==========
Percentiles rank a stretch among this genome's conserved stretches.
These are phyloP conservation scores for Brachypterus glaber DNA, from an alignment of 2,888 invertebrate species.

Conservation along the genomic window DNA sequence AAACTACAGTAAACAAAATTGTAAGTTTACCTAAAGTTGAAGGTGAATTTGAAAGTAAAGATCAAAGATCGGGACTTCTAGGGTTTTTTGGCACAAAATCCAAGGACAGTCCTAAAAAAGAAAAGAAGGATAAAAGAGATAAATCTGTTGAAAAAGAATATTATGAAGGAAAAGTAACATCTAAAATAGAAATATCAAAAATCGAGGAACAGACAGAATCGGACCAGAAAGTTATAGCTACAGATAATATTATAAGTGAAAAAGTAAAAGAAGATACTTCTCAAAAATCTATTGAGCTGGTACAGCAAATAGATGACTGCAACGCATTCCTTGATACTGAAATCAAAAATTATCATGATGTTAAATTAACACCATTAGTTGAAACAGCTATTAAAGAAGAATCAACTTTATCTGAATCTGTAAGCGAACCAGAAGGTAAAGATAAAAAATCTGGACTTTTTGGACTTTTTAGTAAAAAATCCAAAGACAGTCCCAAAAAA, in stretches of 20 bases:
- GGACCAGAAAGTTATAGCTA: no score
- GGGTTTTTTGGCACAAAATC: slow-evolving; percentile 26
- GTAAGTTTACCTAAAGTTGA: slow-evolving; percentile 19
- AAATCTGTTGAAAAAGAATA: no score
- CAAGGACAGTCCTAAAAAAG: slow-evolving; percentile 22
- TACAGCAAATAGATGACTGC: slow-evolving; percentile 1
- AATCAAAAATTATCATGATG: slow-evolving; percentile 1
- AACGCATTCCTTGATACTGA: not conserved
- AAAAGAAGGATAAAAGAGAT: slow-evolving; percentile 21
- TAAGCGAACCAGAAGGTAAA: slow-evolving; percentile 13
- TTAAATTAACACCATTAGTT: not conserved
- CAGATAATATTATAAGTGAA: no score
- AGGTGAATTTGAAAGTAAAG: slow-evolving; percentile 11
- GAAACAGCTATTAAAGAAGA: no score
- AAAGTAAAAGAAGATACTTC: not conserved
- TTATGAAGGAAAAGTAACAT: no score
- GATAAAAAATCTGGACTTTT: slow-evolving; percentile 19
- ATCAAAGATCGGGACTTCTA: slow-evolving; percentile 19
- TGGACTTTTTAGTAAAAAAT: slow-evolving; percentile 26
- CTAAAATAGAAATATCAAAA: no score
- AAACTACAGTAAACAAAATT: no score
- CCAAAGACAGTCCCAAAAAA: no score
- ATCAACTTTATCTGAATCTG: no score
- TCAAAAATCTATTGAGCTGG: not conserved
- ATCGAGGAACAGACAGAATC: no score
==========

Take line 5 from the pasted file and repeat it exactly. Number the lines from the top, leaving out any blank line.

- GGGTTTTTTGGCACAAAATC: slow-evolving; percentile 26